The first forward to show up on our Flames prospect ranking is Paul Byron. Acquired with Chris Butler in the Regehr/Kotalik trade last summer, Byron’s first season with the Flames was a bit of a mixed bag.
A former 6th round pick of the Sabres oin 2007, Byron was the 4th highest scorer for Buffalo’s farm team the Portland Pirates in 2010-11. He earned a cup of coffee with the big team before the club shuffled him off to Calgary.
His scoring fell in the AHL with the Heat this year, unfortunately, with the smallish center gathering just seven goals and 21 points in 39 games (0.54 PPG). That must have been disappointing for both the player and the organization since he was acquired to boost scoring and, at 22-23 years old, was expected to take a step forward rather than a step back.
Nevertheless, Byron spent more time in the NHL this year owning to the Flames many injuries. In 22 games, he scored three goals and five points in a 3rd/4th line role. At times, he flashed the speed and puck handling skills that are his biggest strengths. Byron also proved to be firm on his skates and relatively difficult to knock off the puck despite only weighing about 180 pounds.
Unfortunately, the good shifts were outweighed by either the bad or non-existant at the big league level. Byron’s underlying numbers during his tour of duty in Calgary were also terrible, even though Brent Sutter made sure to start him more often in the offensive zone and skate him against nobodies.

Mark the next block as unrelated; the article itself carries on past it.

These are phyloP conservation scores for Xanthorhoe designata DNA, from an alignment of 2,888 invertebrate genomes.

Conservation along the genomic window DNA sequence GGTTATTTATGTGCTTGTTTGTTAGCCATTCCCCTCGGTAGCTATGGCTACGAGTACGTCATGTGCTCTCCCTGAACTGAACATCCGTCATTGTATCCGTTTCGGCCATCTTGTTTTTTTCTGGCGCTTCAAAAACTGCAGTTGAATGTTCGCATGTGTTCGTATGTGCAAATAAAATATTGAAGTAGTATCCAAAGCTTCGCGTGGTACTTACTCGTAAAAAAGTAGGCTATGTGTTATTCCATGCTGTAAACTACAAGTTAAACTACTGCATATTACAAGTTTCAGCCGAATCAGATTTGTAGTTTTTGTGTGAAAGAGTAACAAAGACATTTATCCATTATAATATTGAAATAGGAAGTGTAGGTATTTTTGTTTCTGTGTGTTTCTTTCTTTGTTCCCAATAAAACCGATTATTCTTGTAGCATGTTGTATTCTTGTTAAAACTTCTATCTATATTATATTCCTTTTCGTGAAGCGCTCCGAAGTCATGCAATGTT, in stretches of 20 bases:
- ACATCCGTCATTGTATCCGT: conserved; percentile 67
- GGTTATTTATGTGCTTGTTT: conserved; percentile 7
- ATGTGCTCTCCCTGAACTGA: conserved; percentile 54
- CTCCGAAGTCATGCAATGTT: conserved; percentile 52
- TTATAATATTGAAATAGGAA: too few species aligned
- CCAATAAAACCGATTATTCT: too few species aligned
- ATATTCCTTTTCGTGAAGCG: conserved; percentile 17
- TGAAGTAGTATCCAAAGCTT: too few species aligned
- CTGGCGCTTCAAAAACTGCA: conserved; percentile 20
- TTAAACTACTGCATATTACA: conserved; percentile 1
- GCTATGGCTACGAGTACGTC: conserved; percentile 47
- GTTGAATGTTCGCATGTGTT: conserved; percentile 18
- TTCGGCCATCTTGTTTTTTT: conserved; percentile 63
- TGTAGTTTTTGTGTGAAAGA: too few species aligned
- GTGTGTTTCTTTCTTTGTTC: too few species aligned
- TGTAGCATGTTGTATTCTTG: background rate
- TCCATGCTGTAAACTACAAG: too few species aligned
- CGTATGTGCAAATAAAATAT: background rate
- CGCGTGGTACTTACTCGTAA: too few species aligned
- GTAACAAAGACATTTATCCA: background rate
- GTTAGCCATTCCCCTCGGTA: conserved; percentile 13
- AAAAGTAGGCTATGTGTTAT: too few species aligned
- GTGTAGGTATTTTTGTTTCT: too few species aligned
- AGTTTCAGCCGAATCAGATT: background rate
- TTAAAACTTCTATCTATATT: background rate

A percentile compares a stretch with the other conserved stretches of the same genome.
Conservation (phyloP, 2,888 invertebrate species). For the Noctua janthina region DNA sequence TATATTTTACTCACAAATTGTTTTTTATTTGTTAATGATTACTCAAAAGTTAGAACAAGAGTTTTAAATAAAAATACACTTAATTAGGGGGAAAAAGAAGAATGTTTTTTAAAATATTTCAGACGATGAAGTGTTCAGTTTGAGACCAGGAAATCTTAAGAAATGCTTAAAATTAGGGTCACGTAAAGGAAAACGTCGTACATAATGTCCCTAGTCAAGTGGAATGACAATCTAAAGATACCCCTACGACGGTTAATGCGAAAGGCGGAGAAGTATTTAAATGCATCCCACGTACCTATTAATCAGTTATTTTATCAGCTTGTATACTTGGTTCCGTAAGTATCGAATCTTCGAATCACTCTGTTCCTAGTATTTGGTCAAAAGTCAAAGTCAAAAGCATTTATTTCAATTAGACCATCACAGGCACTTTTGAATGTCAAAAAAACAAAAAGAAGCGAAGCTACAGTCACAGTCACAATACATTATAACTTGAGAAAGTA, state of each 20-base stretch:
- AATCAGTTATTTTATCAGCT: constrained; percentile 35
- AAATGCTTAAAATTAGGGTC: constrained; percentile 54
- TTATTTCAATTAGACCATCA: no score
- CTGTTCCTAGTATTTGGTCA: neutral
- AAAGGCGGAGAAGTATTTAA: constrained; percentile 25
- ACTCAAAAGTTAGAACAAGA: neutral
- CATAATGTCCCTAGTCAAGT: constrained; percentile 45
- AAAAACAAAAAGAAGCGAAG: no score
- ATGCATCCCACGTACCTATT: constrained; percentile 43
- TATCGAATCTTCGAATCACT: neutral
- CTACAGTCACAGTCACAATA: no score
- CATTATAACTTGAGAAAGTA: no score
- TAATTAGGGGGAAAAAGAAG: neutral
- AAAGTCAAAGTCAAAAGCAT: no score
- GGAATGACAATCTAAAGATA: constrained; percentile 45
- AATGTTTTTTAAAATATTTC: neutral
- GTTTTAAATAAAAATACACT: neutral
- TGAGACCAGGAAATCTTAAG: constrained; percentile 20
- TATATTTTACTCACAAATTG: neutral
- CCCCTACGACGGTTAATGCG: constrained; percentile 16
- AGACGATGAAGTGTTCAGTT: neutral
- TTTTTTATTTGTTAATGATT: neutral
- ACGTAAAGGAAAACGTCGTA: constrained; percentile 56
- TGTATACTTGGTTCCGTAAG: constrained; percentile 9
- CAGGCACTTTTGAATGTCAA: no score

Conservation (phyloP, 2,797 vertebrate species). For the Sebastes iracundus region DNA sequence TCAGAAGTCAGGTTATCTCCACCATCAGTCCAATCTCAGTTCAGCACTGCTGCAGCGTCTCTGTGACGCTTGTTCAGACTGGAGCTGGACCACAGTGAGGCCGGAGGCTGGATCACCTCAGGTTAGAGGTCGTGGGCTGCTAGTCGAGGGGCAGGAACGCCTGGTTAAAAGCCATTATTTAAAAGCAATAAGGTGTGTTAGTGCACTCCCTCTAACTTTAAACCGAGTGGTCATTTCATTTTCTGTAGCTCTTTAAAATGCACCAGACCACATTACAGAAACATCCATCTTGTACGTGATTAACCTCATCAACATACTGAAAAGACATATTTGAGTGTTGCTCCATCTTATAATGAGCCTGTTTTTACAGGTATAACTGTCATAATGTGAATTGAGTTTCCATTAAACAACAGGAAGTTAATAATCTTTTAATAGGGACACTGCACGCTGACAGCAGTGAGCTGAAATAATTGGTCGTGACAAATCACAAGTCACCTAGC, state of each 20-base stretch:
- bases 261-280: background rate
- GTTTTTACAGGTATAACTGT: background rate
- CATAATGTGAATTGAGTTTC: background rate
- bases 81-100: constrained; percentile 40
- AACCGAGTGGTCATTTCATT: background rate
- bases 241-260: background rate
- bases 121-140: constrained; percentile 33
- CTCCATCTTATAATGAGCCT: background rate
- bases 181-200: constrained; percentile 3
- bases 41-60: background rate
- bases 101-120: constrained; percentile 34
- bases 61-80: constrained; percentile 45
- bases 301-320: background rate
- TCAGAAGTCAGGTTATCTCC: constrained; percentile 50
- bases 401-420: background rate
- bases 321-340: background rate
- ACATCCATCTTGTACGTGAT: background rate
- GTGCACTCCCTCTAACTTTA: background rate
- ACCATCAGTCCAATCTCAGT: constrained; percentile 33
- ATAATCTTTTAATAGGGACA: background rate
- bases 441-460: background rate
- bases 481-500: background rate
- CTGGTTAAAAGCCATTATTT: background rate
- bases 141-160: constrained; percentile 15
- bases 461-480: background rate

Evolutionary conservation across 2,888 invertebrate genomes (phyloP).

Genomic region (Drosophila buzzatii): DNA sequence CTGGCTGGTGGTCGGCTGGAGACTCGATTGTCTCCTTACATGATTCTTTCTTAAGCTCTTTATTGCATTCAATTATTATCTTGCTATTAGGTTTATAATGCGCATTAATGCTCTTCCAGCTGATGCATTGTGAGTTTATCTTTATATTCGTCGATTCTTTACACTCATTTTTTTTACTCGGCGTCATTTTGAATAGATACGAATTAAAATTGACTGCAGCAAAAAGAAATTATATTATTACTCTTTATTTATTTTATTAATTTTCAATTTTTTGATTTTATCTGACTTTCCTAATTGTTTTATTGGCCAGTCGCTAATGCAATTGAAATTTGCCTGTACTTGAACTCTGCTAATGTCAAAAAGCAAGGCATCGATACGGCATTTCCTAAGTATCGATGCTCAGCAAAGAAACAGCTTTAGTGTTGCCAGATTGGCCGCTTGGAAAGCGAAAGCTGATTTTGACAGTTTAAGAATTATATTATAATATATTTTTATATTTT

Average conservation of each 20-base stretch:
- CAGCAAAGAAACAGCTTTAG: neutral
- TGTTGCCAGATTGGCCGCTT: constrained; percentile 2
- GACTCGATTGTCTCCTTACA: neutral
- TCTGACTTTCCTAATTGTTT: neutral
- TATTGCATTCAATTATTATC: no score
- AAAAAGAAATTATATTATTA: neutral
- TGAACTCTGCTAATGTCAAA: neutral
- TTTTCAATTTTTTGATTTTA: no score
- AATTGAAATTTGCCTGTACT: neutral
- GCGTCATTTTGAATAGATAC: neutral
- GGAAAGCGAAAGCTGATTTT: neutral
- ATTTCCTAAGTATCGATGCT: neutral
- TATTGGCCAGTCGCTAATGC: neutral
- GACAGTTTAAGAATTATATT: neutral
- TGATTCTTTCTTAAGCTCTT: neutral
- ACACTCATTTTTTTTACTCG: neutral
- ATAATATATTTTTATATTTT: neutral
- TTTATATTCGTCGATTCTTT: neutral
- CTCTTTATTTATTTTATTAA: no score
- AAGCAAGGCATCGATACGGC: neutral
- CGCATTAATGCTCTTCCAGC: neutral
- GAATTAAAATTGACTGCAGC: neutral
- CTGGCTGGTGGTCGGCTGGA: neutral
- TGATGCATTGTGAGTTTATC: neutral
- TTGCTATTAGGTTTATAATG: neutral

*Reminder – The evaluators were asked to rank players, and we sorted the rankings via a simple point scale-number 15 on each list got one point, while number 1 on each list got 15. The criteria for who was included was pretty simple: players the Flames control who are 23 and under (excluding Mikael Backlund, since he’s already a bona fide NHLer).
At this point, Byron is facing two unfortunate truths:
1.) At age 23, he’s rapidly approaching the time when he isn’t considered a "prospect" anymore. Most guys who are going to be NHLers have made the NHL at this point, at least anyone who is more than a replacement level, injury call-up type guy. The list of skaters who jump from the minor leagues to the bigs after 23 and make a difference is pretty small.
2.) Small guys have to be above average scorers in the NHL to have a chance. Most big league coaches want beef on their 3rd and 4th lines, so if you’re smaller and can’t score at a top-6 level, the road to the NHL is extra bumpy. Byron has only proven to be an okay scorer at the AHL level so far, which is a far cry from top-6 in the show.
None of this to say Byron will never make the leap. However, he has some arrows pointing in the wrong directions, which is why he was so far down the top-15 list. He is a RFA this off-season and I assume the team will be interested in re-signing him, if for no other reason that it would look bad to cut him loose just one year after acquiring him for a former cornerstone player.
Next year will be Byron’s biggest (and last) chance to make the jump to the NHL. He has some tools, but absent a big step forward he’s likely to be an AHLer for life.